Any mobile dual-band radio can be used as a base radio at your home, as well — all you need is a (good) 12V power supply for the radio and an outside antenna.
Here in the Seattle area, and most big cities, a huge percentage of the ham traffic on the 2 meter and 70 cm bands is carried on through mobile radios. What better way to while away the hours spent in our (soul crushing) traffic than in a pleasant conversation with a fellow ham? Having all those extra eyes out there is nice, too, for dodging big traffic tie-ups.
Mobile installations are, by and large, do-it-yourself projects. I doubt you’ll find any car stereo installers qualified to fully install your ham radio — they might be good at making receivers work, but they don’t usually know much about transmitters and their demands. What they are good at is getting power into the interior of the car. If you go the pro route to get that part handled, have them run the wires – the hot and the ground – directly off the battery. Insist on it — it’s the cure for many interference problems. If you can get them to handle the coax run to your antenna, too, you have 80% of the installation battle won.
BTECH MINI UV-25X4 25 Watt Tri-band Base, Mobile Radio
With this little radio, you get three bands — 2 meter, 1.25 meter (the 220 band), and 70 cm. It’s small enough to suit many installations, and it gets good reviews. 25 watts peak power on 2 meters (20 watts on 1.25 and 70 cm) doesn’t make it the highest power radio out there, but it should be more than enough in most areas.
Tri-band antennas are a bit more expensive, so it’s worth finding out if there are 220 band repeaters in your area, and if there’s anyone using them — otherwise, you can just hook up a 2 meter/70 cm antenna.
This is a basic radio — no fancy crossband repeater function or any of the other jazzier features you’ll find on more expensive radios, but for rollin’ down the road chatting with your friends, this is a good bet.
Your town or county has someone who installs the radios in their emergency vehicles — they might be willing to take on your installation.
If you go full-on DIY with your installation, there’s lots of know-how out there on the web. We cover the topic pretty thoroughly in The Fast Track to (Finally!) Getting on the Air With Ham Radio. Remember, too, you didn’t just get a license when you took that test, you got a ticket into a community of like-minded people. There’s help out there!
After the power and antenna lines, you’ll need to think about antenna placement and, of course, radio placement.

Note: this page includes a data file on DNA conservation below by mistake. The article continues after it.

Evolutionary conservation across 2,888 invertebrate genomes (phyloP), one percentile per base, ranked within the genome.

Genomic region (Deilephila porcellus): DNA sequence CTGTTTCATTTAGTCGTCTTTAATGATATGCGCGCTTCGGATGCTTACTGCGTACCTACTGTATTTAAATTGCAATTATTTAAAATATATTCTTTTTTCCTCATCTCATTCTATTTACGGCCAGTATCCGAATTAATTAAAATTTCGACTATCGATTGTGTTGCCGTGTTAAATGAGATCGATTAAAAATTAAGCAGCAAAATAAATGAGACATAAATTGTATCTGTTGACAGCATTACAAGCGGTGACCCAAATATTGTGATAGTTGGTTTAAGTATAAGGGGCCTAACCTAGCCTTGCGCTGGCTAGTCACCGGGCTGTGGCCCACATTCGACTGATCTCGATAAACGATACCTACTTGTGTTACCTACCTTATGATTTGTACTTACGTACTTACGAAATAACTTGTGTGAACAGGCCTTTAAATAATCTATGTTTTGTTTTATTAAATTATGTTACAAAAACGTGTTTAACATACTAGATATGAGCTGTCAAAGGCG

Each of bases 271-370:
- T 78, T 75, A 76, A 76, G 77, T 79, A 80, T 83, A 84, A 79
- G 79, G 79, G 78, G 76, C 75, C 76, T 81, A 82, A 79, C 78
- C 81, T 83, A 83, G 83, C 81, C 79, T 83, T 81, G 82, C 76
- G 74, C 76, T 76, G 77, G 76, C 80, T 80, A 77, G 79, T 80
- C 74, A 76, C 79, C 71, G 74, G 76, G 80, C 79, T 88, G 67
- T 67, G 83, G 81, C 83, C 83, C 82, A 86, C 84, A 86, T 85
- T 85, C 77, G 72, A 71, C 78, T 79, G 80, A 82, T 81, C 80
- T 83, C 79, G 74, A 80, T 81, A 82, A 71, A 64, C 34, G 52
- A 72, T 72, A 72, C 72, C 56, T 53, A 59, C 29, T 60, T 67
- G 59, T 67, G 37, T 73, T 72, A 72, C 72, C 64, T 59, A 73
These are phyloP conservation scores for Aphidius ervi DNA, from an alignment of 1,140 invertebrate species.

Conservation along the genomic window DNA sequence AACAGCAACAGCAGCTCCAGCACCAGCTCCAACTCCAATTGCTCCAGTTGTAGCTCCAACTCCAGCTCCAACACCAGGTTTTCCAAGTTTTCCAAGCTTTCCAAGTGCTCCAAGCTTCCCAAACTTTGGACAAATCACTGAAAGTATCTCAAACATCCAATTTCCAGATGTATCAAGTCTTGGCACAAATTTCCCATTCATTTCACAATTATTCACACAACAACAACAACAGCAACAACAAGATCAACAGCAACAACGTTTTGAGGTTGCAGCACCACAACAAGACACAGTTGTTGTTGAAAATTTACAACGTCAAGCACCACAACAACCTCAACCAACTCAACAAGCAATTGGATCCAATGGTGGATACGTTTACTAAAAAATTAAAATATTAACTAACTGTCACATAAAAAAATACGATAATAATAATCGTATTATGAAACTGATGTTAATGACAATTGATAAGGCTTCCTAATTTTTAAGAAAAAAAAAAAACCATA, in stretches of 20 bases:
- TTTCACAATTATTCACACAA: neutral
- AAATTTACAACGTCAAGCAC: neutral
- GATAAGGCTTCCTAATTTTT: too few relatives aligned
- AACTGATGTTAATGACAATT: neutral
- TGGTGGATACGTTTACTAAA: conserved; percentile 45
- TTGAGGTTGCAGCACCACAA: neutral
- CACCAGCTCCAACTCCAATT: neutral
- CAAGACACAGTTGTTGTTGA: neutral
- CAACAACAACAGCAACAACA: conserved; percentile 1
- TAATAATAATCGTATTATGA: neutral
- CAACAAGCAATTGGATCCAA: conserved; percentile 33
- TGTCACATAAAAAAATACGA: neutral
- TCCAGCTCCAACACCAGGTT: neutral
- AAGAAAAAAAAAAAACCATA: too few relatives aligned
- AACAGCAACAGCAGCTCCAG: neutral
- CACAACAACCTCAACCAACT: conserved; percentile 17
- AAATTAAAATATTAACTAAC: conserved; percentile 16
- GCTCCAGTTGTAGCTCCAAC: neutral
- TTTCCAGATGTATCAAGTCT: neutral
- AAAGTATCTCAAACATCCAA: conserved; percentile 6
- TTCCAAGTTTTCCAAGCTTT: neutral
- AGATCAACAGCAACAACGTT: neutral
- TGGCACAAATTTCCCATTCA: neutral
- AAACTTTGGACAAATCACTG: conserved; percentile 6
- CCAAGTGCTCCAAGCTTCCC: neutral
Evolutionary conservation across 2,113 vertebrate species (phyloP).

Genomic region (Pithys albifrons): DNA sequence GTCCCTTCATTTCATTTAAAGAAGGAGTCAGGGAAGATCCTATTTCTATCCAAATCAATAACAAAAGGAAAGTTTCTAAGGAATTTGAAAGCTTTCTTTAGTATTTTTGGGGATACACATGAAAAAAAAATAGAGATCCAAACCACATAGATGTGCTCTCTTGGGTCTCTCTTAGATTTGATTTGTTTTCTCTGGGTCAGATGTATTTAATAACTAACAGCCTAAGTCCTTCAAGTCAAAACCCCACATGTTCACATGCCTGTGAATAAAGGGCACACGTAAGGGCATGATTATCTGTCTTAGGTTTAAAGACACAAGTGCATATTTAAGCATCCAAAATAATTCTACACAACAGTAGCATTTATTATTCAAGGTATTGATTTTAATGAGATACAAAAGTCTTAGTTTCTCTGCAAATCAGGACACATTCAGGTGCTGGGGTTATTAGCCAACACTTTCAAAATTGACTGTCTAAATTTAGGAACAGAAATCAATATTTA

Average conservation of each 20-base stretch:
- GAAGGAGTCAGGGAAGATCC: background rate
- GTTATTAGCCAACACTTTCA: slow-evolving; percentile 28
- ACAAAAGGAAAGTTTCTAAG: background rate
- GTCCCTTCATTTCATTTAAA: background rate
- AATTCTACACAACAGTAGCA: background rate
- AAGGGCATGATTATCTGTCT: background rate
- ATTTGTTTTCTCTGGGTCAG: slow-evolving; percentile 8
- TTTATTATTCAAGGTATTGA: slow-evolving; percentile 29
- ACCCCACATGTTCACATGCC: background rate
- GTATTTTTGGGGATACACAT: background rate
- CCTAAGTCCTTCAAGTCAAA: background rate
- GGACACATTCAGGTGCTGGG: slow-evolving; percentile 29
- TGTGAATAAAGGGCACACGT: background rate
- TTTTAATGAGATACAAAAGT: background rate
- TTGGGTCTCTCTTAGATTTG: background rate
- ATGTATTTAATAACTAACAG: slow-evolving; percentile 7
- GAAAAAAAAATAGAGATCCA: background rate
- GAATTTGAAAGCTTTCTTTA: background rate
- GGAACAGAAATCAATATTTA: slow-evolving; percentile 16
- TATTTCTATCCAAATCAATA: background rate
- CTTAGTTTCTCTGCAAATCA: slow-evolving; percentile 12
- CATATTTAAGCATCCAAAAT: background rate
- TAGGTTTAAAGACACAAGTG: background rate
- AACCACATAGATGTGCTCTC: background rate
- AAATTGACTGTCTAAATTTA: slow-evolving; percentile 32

Two hazards to think about with your antenna are car washes and parking garages. People have worked these things out — go web diving for the solutions.
Radio placement is greatly simplified by “detachable faceplate” units that split the actual radio from the control unit — there are a couple of such units below to consider. On the other hand, those units are not convenient to pull out of the car and use as a base station at home. The single-unit radios just need a 12v power supply and an antenna connection to go to work on your desk.
Check your state and local regulations, but many places give hams a special exemption from the “no cell phones or other mobile communications devices” laws.
This one’s a step up in power and convenience from the BTech. It claims 50 watts on 2 meters, 35 on 70 cm.
The TYT is the lowest priced detachable faceplate radio I could find that had decent reviews, and features full-duplex crossband repeat capability. That might be a feature you really want, or one you’ll never use — it depends on your applications.
The “quad band” part of its advertising should be taken with a large grain of salt. This is an FM radio — you can set the frequency to a CB channel, but CB is AM, not FM. You need a General Class license to operate in FM mode on the 10-meter band, and so far as I know, that’s not a real popular mode there. I’ve never heard of anyone working the 6-meter band on FM, but I’m not set up for 6 meters, so I can’t say for sure. I’m no expert on the air bands either, but I believe they’re AM, too. So, consider this a dual-band radio and be pleasantly surprised if it turns out to be good for more than that!
For about $25 more than the TYT, you can step up to one of the major manufacturers and digital voice capability on System Fusion. (You also give up the removable control panel.)